5. Mix approx. 10% rudder in the direction of aileron movement. This will make adverse yaw worse whenever you are flying inverted, but that overall trade is probably worthwhile.
    6. Add carbon fiber bracing (shown).
    7. Change to a 9x3.8 prop for a little more pull.  Use higher C rate batteries.  Switch to a 400 or .10 size motor.  The Super Tigre 400 ($20) is a drop-in replacement using the Cub's own plastic mounting bracket.  The Super Tigre .10 ($23) also drops in with 1/4 inch tube spacers (since you can't use the included plastic mount adapter) but the bottom two mounts must be zip tied (still a stronger mount than the foam nose that holds it all together).  The ST 400 saves weight and adds about 50% more power given a large enough prop diameter to translate it's lower kV into more thrust (like a 9" to 10" diameter slo fly prop).  The ST .10 is the same weight as the stock motor and adds about 300% more power.  If you keep the cheap, low gauge ESC, make sure you don't pro-up the upgraded motors beyond 18 Amps.  The ST .10 only pulls 14 Amps max with a 9x3.8 (compare to 54 Amps with the Bf 109 3-blade) with less than 50% throttle required for spirited flight, and battery life is as good as stock (about 12 minutes from a 1350 mAh 3-cell).  With a .10 motor and the small 9x3.8 prop, Thrust-to-Weight ratio is only slightly less than 1:1.  To handle the increased thrust without excessive climb and yaw under power use 2 washers under the top right engine mount (model's pilot perspective) to angle the trust vector down, and use 3 washers on the left mount to create a (very) slight right thrust vector.  The prop shaft should still fit through the hole in the cowl, barely.  See the 1st pic below.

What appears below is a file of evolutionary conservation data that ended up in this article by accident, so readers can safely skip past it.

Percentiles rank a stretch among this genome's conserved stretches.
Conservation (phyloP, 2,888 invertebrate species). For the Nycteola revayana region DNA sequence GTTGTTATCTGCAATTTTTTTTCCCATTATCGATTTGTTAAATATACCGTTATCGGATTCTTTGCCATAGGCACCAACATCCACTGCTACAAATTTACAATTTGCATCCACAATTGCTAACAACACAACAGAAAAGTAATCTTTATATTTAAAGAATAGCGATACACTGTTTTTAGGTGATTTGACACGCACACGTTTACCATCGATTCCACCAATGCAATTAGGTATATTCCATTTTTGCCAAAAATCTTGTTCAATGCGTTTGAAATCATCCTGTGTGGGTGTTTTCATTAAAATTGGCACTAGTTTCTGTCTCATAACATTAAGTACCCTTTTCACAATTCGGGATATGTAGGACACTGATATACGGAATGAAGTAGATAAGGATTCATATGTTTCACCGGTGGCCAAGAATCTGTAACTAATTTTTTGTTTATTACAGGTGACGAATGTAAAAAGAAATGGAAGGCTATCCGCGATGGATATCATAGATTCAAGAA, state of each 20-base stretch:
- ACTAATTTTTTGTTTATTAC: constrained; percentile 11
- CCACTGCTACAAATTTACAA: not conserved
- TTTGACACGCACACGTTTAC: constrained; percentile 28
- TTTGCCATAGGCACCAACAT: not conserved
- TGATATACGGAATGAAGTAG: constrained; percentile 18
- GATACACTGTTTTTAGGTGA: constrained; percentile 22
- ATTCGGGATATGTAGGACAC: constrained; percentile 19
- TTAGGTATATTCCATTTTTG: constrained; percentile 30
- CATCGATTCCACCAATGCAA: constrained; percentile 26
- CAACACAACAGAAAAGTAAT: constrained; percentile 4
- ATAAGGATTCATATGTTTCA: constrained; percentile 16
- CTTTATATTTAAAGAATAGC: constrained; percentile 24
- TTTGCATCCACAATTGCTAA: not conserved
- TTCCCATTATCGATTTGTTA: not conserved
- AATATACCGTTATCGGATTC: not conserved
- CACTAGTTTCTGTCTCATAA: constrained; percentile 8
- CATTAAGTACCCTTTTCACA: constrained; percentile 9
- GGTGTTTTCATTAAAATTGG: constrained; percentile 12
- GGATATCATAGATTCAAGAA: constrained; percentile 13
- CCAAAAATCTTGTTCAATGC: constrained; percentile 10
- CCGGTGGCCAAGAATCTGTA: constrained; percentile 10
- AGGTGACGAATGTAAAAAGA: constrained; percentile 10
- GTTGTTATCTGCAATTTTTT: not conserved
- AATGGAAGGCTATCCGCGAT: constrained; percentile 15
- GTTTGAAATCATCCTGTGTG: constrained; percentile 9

8. Fix #2 helps.
    9. No fix required.
    10. With the wing removed, add two strips of very thin foam weather stripping to the top of each side of the cabin area, to seal the wing/fuse attachment lines.  I also dripped a few drops Gorilla glue down around the base of the small pole that holds the wing mount bracket in place, so its held more securely by the foam around it.  100% fix.